Swarms of automated aerial drones will soon be a common sight in the skies above Britain, according to a prediction by the head of aviation safety at the Department for Transport.
Paul Cremin foresees a technological revolution comparable to the internet in the form of ‘detect and avoid’ software which will allow machines to take to the air in unprecedented numbers.
As with all technological revolutions there is the potential for good and ill with the mechanised eyes in the sky, with civil liberties campaigners with the prospect of high altitude, high resolution cameras keeping tabs on the movements of everyone below.
Cremin believes it could also transform the way we shop however with heftier machines used to winch goods direct to people’s homes, bypassing clogged road networks, an area Amazon has already invested in.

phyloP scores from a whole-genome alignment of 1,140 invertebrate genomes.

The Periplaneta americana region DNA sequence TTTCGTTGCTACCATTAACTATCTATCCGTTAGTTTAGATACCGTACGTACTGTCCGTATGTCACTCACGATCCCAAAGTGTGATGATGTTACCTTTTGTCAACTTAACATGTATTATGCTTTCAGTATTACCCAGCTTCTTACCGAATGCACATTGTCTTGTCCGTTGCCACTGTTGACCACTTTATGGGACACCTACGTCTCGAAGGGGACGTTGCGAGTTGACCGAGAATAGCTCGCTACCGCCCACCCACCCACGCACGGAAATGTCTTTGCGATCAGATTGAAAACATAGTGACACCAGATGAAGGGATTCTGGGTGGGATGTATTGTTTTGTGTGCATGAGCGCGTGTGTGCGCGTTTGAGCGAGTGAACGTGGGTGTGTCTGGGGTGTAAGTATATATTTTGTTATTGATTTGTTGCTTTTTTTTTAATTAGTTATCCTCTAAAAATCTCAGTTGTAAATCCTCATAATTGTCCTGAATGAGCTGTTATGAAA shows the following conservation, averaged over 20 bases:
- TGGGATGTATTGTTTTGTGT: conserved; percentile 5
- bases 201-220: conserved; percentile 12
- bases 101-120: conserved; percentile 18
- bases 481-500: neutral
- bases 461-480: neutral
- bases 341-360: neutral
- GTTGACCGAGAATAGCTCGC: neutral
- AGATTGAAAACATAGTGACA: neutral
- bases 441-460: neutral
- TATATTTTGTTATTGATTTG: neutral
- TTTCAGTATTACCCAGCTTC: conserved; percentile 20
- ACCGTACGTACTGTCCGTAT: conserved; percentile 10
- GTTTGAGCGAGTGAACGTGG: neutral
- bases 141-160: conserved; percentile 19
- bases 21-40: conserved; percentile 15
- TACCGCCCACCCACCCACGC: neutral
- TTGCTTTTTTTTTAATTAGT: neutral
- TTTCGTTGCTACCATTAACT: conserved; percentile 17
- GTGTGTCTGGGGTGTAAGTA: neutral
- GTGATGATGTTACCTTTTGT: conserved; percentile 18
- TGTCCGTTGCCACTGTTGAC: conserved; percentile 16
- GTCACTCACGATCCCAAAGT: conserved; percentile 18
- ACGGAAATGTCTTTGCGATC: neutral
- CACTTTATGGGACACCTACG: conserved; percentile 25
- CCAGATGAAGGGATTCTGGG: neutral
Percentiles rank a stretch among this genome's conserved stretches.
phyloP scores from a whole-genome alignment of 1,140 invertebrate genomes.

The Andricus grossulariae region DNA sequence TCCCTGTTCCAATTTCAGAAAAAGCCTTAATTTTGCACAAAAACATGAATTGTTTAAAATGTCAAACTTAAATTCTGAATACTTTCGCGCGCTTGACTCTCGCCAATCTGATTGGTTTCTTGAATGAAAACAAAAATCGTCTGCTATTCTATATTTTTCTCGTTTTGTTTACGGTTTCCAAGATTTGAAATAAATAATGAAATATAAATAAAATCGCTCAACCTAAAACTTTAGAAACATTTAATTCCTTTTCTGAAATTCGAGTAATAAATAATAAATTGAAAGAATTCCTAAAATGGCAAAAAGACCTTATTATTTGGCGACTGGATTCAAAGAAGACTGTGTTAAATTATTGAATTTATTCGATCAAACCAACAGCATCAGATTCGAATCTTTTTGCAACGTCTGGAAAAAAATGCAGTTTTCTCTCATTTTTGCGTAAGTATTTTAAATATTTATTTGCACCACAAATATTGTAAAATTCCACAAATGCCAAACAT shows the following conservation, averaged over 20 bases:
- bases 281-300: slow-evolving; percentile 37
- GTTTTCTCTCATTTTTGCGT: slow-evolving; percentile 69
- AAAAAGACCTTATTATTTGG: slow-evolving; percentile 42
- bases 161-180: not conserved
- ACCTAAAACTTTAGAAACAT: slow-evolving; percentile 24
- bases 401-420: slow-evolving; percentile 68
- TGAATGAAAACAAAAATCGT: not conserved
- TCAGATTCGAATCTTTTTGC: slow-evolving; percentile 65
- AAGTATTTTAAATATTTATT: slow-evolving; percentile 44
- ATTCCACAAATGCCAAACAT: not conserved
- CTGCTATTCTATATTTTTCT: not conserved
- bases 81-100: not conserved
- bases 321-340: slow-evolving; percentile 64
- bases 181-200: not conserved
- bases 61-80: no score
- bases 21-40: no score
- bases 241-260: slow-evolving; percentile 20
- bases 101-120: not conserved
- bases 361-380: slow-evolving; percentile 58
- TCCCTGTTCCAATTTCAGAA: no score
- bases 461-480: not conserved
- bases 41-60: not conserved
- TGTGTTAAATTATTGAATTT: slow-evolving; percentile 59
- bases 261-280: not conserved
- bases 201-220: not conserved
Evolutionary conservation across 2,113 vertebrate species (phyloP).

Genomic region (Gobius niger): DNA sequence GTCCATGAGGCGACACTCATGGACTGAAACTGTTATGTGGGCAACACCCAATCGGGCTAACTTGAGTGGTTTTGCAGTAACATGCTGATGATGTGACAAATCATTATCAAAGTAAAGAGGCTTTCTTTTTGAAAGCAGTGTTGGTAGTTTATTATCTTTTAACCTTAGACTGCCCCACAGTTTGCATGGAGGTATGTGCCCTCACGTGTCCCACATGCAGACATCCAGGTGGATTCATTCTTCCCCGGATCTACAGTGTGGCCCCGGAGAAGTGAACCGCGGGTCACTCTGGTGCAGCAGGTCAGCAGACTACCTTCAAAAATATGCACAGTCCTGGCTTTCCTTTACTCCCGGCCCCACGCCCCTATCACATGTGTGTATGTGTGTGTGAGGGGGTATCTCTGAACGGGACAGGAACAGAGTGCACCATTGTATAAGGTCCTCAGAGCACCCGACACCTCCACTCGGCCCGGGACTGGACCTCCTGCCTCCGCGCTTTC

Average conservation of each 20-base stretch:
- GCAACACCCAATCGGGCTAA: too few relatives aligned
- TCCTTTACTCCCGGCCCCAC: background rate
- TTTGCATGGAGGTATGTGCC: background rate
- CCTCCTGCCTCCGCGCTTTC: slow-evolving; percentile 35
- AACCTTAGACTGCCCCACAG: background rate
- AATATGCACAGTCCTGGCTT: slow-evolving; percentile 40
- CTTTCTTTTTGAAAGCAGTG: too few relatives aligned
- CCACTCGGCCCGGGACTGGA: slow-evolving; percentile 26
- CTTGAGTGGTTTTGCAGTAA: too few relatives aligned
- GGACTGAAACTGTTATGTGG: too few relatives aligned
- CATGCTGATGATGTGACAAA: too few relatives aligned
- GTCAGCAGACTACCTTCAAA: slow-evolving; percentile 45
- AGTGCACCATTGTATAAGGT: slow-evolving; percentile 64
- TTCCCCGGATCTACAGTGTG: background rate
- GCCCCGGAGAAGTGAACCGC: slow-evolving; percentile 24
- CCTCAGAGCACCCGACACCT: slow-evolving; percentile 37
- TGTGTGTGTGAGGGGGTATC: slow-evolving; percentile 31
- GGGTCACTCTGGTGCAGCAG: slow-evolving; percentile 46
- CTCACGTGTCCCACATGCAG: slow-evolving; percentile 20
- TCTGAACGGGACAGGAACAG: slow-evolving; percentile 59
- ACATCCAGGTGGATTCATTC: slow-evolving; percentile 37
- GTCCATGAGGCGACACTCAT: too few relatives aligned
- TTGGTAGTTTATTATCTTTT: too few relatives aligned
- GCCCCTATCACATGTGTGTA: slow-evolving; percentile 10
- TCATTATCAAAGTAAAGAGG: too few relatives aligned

In areas where speed is of the essence, such as organ transplants, the impact could be even greater.
Cremin does not dispute the potential for surveillance but scotches any suggestion that they could be used offensively. He said: “People are becoming resourceful, in the same way as when the internet came on the scene and people were looking at different ways to use that technology . . . We hear a lot of stories about Amazon delivering goods to your door and I am sure there will be a lot more uses of this [technology].”